Sacred spaces, not magic circles…

Many, many teachers and authors emphasise the need for creating a circle when performing ritual, or doing inner pathworking, or meditation, and so on.  My first steps on the pagan path were Wiccan, and creating the circle is a large part of any ritual action.  I cringed, and still do, at any mention of creating a circle with salt – especially out of doors – it’s something that lacks all common sense in a nature-based spirituality; let’s protect ourselves by throwing salt down on the ground and potentially killing all nearby flora and fauna.  But I digress – the question is, how important is the creation of sacred space?

One of my patron goddesses is Nemetona, the goddess of sanctuary.  She is the representation, the embodiment of sanctuary, a place where we are held; a safe place. She is a goddess of transformation, for in a safe space we are able to explore, to try new things, to grow. Much as under our mother’s watchful eye, we can learn and develop as human beings.  However, we must also push the boundaries in order to develop – we must leave the protected and safe spaces to discover our own, to create our own.

When I perform ritual by myself, I don’t see the need to create a circle.  For me, either in my home or outside, the creation of a circle is setting a time and space outside of time and space, and this is not something I want to do. I want to be wholly in this world, grounded and interacting with it.  When performing rituals for others, I always respect their wish to create a circle if they so choose, for that is their path. For me though, it just isn’t necessary.

Inner pathworking is simply done, without the complex or simple creation of a safe place where I cannot be harmed by outside influences, or where my own energy can harm others,  for I don’t believe energy works this way.  Much like a curse, it only has an effect is the cursed believes in said curse.  I don’t believe that external energies are grasping and clawing around the edges of my circle, trying to get inside my mind as I undertake an inner journey, or that there are things crawling around the boundaries of my circle in ritual; demonic forces waiting to get in and cause havoc.  I also don’t believe that I can unwillingly send energy in ritual, thereby needing a circle to contain the energy until I so choose.  It’s something that some pagans agree with, but many do not.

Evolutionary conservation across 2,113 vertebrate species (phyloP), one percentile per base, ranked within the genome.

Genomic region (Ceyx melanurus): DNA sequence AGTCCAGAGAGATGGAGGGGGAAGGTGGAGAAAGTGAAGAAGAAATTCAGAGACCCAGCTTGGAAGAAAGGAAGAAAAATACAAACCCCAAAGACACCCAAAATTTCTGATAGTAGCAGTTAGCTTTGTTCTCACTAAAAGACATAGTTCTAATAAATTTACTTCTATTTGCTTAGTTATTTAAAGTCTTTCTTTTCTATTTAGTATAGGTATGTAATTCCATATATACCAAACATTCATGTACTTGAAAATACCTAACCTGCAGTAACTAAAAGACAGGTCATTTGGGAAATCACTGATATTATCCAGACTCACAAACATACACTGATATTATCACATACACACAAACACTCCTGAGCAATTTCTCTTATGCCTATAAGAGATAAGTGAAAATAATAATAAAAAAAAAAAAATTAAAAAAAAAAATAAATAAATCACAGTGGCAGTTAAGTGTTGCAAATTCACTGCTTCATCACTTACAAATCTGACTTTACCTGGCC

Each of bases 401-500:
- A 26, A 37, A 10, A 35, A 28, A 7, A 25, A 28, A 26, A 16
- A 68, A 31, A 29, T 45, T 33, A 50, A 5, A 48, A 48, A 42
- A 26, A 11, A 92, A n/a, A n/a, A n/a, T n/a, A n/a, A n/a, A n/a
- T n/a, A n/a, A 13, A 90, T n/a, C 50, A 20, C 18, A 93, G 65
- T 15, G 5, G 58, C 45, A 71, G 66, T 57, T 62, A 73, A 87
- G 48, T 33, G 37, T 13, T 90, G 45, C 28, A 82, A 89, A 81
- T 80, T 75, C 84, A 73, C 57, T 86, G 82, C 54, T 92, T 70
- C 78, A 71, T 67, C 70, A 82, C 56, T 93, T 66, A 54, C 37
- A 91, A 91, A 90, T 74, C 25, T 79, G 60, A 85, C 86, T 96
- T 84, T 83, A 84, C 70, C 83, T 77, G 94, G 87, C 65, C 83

In public ritual, I have also often found that the creation of the circles is merely words and actions – there isn’t any actual manipulation of energy behind it;  the circle isn’t really created, as far as I’m concerned.  Someone may walk around saying the words, then consecrating however they choose, but there is no energy in it – they are simply going through the motions. That, a circle does not make. Just walking around in a circle doesn’t create magical space unless there is sufficient intention behind it.